Newton Faulkner’s ‘Hit The Ground Running’ – album review

Written by AbiHoward

‘Hit The Ground Running’ is released not long after the best-selling singer songwriter celebrated the 10 year anniversary of his debut album ‘Hand Built By Robots’. The celebration featured a visually spectacular play through of the album from Faulkner’s studio and home, really connecting with the audience that has stood strong beside him for the last decade.


Released back in 2007 (how times flies!), ‘Hand Built By Robots’ saw Faulkner reinvent the man-with-guitar style of acoustic pop and folk music. Faulkner’s unique take on this style came long before the likes of fellow ginger Ed Sheeran, who has ultimately (and not necessarily correctly) stolen the limelight in this area of music in my opinion. With emotive lyrics and a certain degree of quirkiness, Faulkner was always destined to go places and many of us hoped that with the production of each album, his fan base would continue to grow.

Although he may not be a universal household name yet, he certainly deserves to be. Whilst remaining under the radar, Faulkner has created 5 stunning studio albums, 4 of which have climbed within the top 10 of the UK charts and continues to tour to sold out crowds across the UK and Europe.

Newton Faulkner Performing on Stage with Guitar

But back to the music! Hit The Ground Running sees Faulkner return with his sixth studio album, the first to be released on his own record label, ‘Battenberg Records’. The first song on the album ‘Smoked Ice Cream’ sees Faulkner take us back to his classic percussive style. With a catchy hook and upbeat tempo, this makes for a perfect summer hit that will linger in your head all day.

The title track and second song on the album is more atmospheric and combines Faulkner’s folk core with a more mainstream feel. Keep your ears open for a vocal surprise in the chorus too! This carries through to a classic sway-and-sing from Faulkner, with All She Needs’. The balance of rough guitar and vocals in this is stunning and the chorus is uplifting, powerful and inspiring.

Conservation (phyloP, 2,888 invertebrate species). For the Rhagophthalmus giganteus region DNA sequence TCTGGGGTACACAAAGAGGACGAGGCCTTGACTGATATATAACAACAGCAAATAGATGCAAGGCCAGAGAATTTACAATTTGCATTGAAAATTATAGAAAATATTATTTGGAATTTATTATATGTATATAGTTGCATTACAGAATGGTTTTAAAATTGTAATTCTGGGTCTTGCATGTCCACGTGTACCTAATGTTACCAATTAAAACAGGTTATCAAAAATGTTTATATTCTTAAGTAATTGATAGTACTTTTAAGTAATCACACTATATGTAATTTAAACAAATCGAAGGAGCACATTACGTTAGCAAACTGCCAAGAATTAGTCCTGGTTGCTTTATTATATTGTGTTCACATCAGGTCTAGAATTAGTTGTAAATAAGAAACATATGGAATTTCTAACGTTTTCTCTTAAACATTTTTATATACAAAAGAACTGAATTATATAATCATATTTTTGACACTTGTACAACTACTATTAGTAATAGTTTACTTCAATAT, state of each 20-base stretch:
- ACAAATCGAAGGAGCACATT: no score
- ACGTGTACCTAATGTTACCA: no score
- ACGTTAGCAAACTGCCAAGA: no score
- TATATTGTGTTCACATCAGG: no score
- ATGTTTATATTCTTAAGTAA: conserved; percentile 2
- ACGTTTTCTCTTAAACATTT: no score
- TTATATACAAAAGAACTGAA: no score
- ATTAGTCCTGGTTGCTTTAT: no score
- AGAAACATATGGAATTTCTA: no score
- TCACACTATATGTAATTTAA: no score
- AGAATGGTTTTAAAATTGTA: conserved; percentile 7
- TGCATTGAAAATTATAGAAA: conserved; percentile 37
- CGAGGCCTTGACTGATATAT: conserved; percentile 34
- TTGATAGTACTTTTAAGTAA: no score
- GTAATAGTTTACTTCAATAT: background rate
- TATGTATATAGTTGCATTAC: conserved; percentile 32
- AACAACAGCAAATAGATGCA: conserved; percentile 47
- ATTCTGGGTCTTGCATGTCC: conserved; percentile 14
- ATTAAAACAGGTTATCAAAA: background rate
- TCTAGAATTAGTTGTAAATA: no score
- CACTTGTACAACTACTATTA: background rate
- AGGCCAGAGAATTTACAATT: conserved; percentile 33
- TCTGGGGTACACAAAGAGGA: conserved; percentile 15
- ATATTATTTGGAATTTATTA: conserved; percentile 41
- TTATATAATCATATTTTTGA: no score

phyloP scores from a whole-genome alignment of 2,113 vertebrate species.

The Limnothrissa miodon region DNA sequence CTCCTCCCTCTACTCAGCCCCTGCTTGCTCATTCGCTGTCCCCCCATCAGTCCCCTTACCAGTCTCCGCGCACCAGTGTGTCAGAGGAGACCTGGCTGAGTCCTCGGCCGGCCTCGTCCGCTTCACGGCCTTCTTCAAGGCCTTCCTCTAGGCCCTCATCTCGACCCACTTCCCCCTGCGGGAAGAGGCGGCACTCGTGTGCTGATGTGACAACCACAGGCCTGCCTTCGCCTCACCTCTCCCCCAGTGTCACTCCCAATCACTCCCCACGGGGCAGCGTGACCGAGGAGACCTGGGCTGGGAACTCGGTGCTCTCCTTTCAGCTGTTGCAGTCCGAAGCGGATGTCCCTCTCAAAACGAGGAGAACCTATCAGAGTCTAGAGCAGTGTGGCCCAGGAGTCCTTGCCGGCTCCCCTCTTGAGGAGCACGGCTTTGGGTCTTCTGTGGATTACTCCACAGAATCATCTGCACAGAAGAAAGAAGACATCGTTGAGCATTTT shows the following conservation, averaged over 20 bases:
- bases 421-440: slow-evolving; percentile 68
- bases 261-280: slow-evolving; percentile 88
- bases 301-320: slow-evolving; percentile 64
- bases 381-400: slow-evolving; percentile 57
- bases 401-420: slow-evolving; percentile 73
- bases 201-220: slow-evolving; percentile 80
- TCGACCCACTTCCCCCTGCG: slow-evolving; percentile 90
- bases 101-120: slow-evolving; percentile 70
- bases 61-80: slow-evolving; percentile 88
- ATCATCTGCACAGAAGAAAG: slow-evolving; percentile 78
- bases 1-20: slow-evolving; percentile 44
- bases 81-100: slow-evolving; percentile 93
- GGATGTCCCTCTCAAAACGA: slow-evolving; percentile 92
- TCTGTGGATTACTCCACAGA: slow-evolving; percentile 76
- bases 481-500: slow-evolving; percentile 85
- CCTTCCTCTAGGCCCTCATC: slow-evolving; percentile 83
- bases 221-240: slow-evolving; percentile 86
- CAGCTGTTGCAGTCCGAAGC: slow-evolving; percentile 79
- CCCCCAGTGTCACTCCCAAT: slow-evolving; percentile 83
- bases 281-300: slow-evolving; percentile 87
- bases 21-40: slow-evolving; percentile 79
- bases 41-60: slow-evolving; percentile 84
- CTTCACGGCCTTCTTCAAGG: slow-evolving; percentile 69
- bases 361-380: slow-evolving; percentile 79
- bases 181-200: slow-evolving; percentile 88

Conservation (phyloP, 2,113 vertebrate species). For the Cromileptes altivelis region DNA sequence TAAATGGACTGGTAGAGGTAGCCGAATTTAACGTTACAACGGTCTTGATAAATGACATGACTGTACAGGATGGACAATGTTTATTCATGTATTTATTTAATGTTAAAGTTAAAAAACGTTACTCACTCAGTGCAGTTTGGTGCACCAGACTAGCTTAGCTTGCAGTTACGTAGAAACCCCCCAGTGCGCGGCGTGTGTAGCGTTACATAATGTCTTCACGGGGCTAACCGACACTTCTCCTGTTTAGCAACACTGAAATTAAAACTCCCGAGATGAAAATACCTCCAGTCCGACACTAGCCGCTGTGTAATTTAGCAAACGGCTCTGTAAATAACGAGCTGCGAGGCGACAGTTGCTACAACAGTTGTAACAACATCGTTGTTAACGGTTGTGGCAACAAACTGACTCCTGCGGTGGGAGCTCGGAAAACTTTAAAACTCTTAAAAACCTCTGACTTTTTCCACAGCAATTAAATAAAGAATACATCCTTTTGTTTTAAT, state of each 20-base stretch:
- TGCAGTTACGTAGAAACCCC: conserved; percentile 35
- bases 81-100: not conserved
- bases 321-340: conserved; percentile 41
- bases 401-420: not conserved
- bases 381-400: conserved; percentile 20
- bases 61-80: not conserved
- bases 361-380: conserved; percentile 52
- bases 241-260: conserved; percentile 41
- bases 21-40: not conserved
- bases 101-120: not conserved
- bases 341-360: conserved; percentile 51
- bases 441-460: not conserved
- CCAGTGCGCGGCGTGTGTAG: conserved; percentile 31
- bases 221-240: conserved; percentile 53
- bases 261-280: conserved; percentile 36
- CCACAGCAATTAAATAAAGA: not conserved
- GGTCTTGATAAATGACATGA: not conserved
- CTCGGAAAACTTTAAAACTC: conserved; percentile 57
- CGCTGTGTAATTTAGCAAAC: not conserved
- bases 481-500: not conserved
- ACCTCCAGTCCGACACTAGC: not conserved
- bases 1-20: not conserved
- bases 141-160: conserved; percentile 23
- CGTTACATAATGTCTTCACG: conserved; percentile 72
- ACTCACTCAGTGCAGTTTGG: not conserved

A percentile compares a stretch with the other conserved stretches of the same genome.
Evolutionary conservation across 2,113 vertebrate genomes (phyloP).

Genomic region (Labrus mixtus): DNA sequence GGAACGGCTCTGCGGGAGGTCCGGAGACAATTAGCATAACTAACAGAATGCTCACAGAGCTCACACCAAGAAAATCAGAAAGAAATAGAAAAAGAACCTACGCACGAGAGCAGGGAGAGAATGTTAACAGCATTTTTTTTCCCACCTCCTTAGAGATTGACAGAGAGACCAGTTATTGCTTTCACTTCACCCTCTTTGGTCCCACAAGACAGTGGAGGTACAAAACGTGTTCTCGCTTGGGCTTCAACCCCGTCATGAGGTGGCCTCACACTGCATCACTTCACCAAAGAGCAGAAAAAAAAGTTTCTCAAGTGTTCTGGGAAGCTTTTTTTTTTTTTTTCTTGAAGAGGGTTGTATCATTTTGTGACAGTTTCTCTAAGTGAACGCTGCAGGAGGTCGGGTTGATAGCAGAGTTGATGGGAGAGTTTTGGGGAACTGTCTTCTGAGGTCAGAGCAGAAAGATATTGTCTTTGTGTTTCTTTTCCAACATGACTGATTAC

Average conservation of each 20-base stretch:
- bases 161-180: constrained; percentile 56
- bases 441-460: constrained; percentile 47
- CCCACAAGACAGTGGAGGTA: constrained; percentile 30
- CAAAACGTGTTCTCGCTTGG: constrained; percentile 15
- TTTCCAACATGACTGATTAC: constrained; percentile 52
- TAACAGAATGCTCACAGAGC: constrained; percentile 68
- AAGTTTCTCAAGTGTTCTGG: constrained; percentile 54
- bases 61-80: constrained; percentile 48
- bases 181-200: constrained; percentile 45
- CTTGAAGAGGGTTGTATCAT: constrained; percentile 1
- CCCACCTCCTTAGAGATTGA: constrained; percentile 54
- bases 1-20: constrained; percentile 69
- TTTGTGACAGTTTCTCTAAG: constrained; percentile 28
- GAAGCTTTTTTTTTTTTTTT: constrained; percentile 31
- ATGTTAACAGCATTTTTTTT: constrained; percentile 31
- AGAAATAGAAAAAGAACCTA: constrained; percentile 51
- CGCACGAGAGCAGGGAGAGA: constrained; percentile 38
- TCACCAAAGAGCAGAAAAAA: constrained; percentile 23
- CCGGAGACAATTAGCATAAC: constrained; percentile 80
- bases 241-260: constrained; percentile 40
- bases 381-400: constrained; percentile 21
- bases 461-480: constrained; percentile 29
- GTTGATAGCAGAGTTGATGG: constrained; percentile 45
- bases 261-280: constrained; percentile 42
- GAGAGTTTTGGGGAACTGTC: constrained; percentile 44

Raw and punchy

‘Been Here Before’ has a quirky repetitive beat to its intro, which carries into a harmony that allows Faulkner’s vocals to shine. This is similar to the next track, ‘Finger Tips’, where Falkner’s raw and punchy vocals excel towards the end of the song. With a blues feel and a taste of Faulkner’s edgier, rocky side, this is one of my favourites.

The inclusion of ‘Guitar-y Thing’ really makes me happy, as I can’t help but think that this is a nod back to album one, where ‘Sitar-y Thing’ made a huge impact for me. This is a short snippet of how talented Faulkner can be without any vocals at all. Stunning.

Newton Faulkner Album Promotional Image












The second half of the album seems slower and more emotion driven to me. ‘There Is Still Time’ contains raw and emotive lyrics to a simple background of Faulkner’s beloved acoustic guitar. This is followed by ‘Alright’, which steps up the ace a little whilst remaining reflective and sensitive.

Another one of my personal favourites is ‘The Good Fight’. I was brought to tears the first time I heard this track. A slightly different style for Faulkner as it is piano based, but I find this only helps the lyrics translate better and creates a certain eerie-ness that send shivers. This track is unbelievably emotive and just emphasises Faulkner’s ability to connect with an audience as though he was stood next to them.

Love it

‘This Kind Of Love’ is a bouncy number, with an interesting lyrical story and an almost familiar-ness to it. Followed by ‘Never Alone’ and ‘So Long’, featuring the stunning vocals of Tessa Rose Jackson, these three tracks together really sum up Faulkner’s style for me. Raw, strong, punchy vocal layered over pretty and quirky guitar. Love it.

As we near the end of the album, Faulkner continues to surprise as we hit ‘Carry You’, a gospel inspired, almost cinematic feeling track with lyrics that touch the soul. This piece is stunning and carries you into another world, and Faulkner’s skill-set and style into another dimension. ‘Don’t Understand’ brings us back to familiarity and reminds us why Faulkner is as popular as he is; that well-known guitar picking style. With a soft, whispering vocal, this track feels haunting.

By the end of the album, I’m simply mesmerised that Faulkner can continue to produce album after album that stuns me. With beautiful, emotional lyrics and enough instruments to fill an orchestra, this album has blown me away. Faulkner is well and truly on top form; merging his folk roots with many mainstream and abstract styles. Who knows what comes next, but the next album has a lot to live up to!